Invar 36

Invar, also known as Nickel Alloy 36, is a nickel-iron alloy noted for its uniquely low coefficient of thermal expansion. The name Invar comes from the word invariable, due to its relative lack of expansion or contraction with temperature changes. Invar was invented in 1896 by Swiss scientist Charles Édouard Guillaume, who received the Nobel Prize in Physics in 1920 for the discovery, which enabled improvements in scientific instruments.

Invar is an austenitic alloy. It is strong, tough, ductile and possesses a useful degree of corrosion resistance. It is magnetic at temperatures below its Curie point and non-magnetic at temperatures above. Invar is therefore always magnetic in the temperature range in which it exhibits the low expansion characteristics. Invar is the standard alloy for low expansivity up to 400 oF. For applications at higher temperatures, the higher nickel alloys are recommended.

Typical Analysis in Percentage:

  Ni              35.0 - 38.0                   Cr             0.25

  Mn             0.50                            Si              0.25

  Al              0.10                            Mg             0.10

  Zr              0.10                            Ti              0.10

   P              0.02                             S              0.02

  Fe             Balance


Typical Tensile Strength (1000 psi):

Annealed:          85 Maximum

¼ Hard :            90 to 115

½ Hard :            105 to 125

Hard :                120 Minimum

Typical Hardness, Rockwell B:

Annealed :         70 Maximum

¼ Hard :            78 to 83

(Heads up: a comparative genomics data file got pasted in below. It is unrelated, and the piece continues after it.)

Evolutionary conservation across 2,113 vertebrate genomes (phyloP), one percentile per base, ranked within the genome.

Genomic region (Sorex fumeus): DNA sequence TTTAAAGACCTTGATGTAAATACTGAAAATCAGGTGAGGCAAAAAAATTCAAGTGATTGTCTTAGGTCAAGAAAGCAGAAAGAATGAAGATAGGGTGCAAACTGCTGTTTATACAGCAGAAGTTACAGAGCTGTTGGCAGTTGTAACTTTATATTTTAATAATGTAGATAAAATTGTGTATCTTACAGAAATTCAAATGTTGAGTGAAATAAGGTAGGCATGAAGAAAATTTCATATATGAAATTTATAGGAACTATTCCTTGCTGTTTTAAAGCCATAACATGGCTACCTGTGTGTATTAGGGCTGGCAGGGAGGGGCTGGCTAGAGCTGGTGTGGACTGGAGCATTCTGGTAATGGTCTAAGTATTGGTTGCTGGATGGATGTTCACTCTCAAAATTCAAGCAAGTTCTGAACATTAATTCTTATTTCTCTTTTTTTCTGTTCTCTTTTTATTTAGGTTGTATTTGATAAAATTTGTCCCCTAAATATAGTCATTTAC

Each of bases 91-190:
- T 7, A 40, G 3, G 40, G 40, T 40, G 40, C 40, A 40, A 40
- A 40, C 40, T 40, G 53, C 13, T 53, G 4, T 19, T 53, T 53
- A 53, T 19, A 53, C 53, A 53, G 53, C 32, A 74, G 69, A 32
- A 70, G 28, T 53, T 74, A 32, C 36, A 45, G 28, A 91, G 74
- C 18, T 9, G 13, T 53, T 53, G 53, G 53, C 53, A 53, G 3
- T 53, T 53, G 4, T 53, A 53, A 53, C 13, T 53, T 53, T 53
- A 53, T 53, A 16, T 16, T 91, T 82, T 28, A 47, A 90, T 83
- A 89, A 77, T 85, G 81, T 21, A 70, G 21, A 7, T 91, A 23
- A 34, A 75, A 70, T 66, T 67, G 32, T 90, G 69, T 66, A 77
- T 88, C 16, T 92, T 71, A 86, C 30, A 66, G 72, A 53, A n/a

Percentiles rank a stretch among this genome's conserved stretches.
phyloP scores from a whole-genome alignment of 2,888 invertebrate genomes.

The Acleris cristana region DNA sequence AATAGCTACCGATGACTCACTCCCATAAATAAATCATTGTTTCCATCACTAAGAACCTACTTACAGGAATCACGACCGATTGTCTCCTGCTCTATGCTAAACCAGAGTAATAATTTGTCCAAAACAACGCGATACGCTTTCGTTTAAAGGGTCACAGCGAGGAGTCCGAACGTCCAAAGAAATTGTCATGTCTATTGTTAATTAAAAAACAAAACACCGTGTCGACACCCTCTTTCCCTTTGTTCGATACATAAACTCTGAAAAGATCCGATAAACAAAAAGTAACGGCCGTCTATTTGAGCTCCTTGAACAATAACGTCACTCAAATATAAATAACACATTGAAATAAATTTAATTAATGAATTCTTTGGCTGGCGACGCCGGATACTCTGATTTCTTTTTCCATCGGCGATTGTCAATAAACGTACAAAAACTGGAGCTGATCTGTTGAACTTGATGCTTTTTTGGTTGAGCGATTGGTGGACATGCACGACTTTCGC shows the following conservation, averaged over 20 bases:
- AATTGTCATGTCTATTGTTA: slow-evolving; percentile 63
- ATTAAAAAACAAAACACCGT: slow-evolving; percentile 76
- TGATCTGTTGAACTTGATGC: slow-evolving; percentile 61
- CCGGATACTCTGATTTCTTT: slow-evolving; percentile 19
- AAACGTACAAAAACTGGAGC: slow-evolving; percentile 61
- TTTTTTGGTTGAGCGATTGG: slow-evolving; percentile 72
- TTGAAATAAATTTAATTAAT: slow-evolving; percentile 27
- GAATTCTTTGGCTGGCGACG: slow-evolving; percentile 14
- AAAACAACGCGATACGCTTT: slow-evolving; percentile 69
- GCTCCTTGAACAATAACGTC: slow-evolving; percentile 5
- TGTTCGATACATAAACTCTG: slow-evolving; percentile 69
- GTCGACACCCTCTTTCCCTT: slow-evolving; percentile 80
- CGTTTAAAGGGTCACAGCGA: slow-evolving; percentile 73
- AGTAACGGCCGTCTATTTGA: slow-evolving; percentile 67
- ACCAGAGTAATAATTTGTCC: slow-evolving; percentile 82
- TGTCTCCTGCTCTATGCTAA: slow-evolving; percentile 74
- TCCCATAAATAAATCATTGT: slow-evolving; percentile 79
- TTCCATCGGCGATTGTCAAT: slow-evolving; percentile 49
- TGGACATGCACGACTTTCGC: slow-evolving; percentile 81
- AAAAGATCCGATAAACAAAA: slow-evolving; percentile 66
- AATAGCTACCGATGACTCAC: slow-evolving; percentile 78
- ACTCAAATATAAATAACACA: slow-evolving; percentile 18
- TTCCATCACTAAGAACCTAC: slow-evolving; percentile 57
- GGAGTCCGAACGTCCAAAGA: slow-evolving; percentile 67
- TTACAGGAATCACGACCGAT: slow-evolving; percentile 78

½ Hard :            84 to 88

Typical Coefficient of Thermal Expansion (Annealed):

Temp. Range         in/in/ oF x 10-6

-200 - 0 oF                      1.1

0 - 200 oF                       0.7

200 - 400 oF                    1.5

400 - 600 oF                    6.4

600 - 800 oF                    8.6

800 - 1000 oF                  9.5

Physical Properties (Annealed):

Specific Gravity : 8.08

Density : 0.292 lb/in

Electrical Resistivity : 494 ohms/mil/ft

Temperature Coefficient of Electrical Resistivity : 0.67 x 10-3/oF

Melting Point : 2600 oF

Curie Temperature : 530 oF

Inflection Temperature : 375 oF  

Modulus of Elasticity : 21.0 psi x 106

Heat Treatment:

The effect of heat treatment upon the expansion of the alloy is dependent upon the method of cooling. Rapid cooling (quenching) decreases the rate of expansion while the reverse is true when slow cooling is employed. Cold working is even more effective than quenching in lowering the expansivity. Subsequent annealing will remove the lowering of the coefficients induced by cold work in proportion to the temperatures employed, the alloy assuming the values corresponding to the annealed condition when a temperature of about 1100 oF is reached. Invar which has been subjected to cold working or machining may require a stress-relieving heat treatment for stabilization if the material is to be used for high precision work. This material is never used above its thermal inflection point.

Anneal : The alloy softens progressively when heated in the range of 1000 to 2300 oF. Pronounced grain growth does no occur until 1900 oF has been passed. It can be air cooled or water quenched from the annealing temperature.

Stress Relieve : Heat to 600 - 700 oF for about one hour, air cool, reheat to a temperature somewhat above the top operating temperature, cool slowly to somewhat below the lower operating temperature, again heat slowly to above the operating temperature, cool slowly to room temperature (cooling very slowly through the Curie temperature is also considered to improve stability).

Harden : Cannot be hardened by any thermal treatment.

Stabilize : Water quench from 1500 oF, then age for one hour at 600 oF, air cool.


Being tough and ductile, Invar is somewhat difficult to machine. High speed steel or sintered carbide should be used and the cutting edges kept sharp. The machinability characteristics of Invar are quite similar to austenitic stainless steels. Because of its high ductibility, the chips formed during machining tend to be stringy and tough, thus imposing rapid wear on cutting tool edges. In general, slow speeds and light feeds should be used to avoid excessive heat and minimize the possibility of the generated heat affecting the expansion characteristics. The use of soluble oil cutting compound is recommended for all machining operations.